Open season on OpenAI

 In news

What would John-Boy Walton make of it all? Sitting on his eponymous mountain 90 years ago, whiling away the hours waiting for the outbreak of WW2 in his grandma-made itchy-looking shirt. He’d be busy penning homespun stories in The Blue Ridge Chronicle about Ike Godsey (usually) to entertain the gentle folk in the fictitious Jefferson County of Virginia.

I refer, if it isn’t obvious, to The New York Times v OpenAI.  This case could be the savior of hacks like John-Boy. Simply, it’s that important. When we think of creative writing, much of which has been under siege recently from AI, we tend to think of novelists, poets, scriptwriters, lyricists and the like. The poor old journeyman ‘journo’ rarely gets a look in. Not now. For they are creative too. Yes, they are. In an everyday, ephemeral way. Perhaps, no less important than a Hollywood screen writer. Ok, that’s a stretch. Bear with me. Hacks like John-Boy can morph into famous writers quicker that a Mayfly.

If you don’t get the importance of this case – go back to the lumber yard and help your Pa.

Great journalism…must feed the mind and move the heart. 

So said Rupert Murdoch. Great journalism shouldn’t be ‘scraped’ from the internet behind paywalls and fed to rapacious large language model, generative AI machines in breach of copyright, say The New York Times (NYT) in a legal suit filed on 27 December 2023 against Microsoft-backed OpenAI. It can if it’s ‘fair use’ of publicly sourced material say OpenAI and the work is not reproduced in its entirety.  As reported in the Financial Times, NYT claims OpenAI profited from the:

“…exploitation and misappropriation of The Times’s intellectual property.”

Victor Tangermann writing for Futurism recently questioned whether it’s acceptable for OpenAI to:

“…vacuum up everyone’s content and charge for it without paying them.”

The Irish Times posited that:

“…it seems reasonable that those who create the original content without which these systems could not exist should have a claim to any sort of profits.”

And that, in a few short, news media soundbites, is the debate, argument and legal dispute currently blazing its way like a summer bushfire through editorial desks around the world. It’s a hot one, for sure.

Don’t take advantage of any man…

The damages being claimed by NYT runs to billions of dollars. It says it owns the copyright to its back catalogue of journalism. It paid for it and has the right to exploit it for profit, if it wants, when it wants. It is claimed that chatbots like Chat GPT are now competing with established journalism as a source of reliable news information and all from an allegedly unfair ‘springboard’ advantage having ingested millions of NYT articles.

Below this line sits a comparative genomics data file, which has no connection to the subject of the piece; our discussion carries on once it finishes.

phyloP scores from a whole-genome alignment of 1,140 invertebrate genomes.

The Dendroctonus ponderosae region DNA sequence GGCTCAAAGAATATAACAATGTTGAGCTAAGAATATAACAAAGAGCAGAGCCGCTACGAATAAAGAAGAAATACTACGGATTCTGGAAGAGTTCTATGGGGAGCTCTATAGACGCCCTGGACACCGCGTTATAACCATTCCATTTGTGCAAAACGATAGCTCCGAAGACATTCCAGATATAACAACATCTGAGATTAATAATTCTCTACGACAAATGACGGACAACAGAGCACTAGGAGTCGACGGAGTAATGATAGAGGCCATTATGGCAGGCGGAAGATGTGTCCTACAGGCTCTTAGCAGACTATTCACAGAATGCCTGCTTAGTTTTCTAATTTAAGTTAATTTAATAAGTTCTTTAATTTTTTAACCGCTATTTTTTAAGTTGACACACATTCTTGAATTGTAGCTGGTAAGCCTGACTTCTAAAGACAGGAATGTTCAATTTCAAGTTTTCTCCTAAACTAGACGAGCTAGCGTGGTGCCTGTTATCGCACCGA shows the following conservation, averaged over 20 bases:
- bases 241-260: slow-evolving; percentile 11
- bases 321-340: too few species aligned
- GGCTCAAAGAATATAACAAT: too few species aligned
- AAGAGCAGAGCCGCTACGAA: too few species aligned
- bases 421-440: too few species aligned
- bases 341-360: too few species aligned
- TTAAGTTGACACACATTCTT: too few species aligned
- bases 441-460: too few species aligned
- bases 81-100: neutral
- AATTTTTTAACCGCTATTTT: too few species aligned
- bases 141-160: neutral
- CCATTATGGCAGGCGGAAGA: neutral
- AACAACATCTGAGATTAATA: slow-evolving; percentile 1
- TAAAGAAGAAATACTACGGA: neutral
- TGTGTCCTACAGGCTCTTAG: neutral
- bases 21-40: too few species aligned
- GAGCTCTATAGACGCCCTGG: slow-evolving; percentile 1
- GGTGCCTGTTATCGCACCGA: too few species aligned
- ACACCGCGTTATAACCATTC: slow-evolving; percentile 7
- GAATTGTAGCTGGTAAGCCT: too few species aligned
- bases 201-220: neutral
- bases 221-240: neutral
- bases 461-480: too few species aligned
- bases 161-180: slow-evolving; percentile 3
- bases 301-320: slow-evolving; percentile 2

It is also argued OpenAI would rather not pay expensive licensing fees to legitimately use NYT material because it’s costly to keep feeding and ‘training’ hungry AI models.

Although, many in the IP world believe, logically, this is where the case will end up – with a licensing agreement – as IP cases so often do. A multi-million-dollar-a-year licensing deal having already been settled with Associated Press.

Sharing was our first duty and happiest privilege…

That may have been so for the dungaree-clad folk on Walton Mountain but not in the real world. Content must be paid for, so it seems. If you want to build an AI product fine. But you must, say NYT, seek permission, make payment, or both. Some, like Professor emeritus of New York University Gary Marcus, are openly critical of present AI company practice. He makes a fair point:

“If the current batch of AI companies cannot create AI that performs reasonably well based on public domain sources and whatever they are prepared to pay to license…they should go back to the drawing board – and figure out how to build software that doesn’t have a plagiarism problem – rather than fleecing artists, writers and other content providers.”

Tough words for a tough problem.

NYT v OpenAI is a fascinating and important lawsuit. It will probably dominate the IP litigation landscape this year. The ‘fair use’ defense has yet to be challenged in the courts (to this extent) and the future of traditional journalism is quite probably up for grabs. Diehard writers will say you must pay for decent creative writing otherwise your left with a ‘garbage in – garbage out’ data situation. Or as Gary Marcus put so well:

“We will all suffer in the end, fed a mediocre stew of regurgitate.”

This case, if you ponder on it, is little different from earlier squabbles over social media platforms muscling-in on established outlets for publishing and music. It’s a turf war at its core, only the creative forums are now fed-up of appeasement. Poland has been invaded. Enough is enough. They now feel they have nothing to lose by drawing battle lines, donning flak-jackets, tin hats and suing for vast damages. A peace deal may yet be struck in the form of a license. There is such a lot for one party to lose if collaboration and agreement are jilted at the altar of judicial decision.

You can’t own a mountain…

Said Grandpa Zeb. The big tech beasts seem to own so much else. I guess we’ll see. From Tacitus to here. That’s some journey. Is the simple lowly trade of the human observer scribe now doomed. Are we at our terminus.

Could it be:

“Goodnight John-Boy”.

Surely not.

Murray Fairclough
Development Underwriter
OPUS Underwriting Limited  
+44 (0) 780 145 9940


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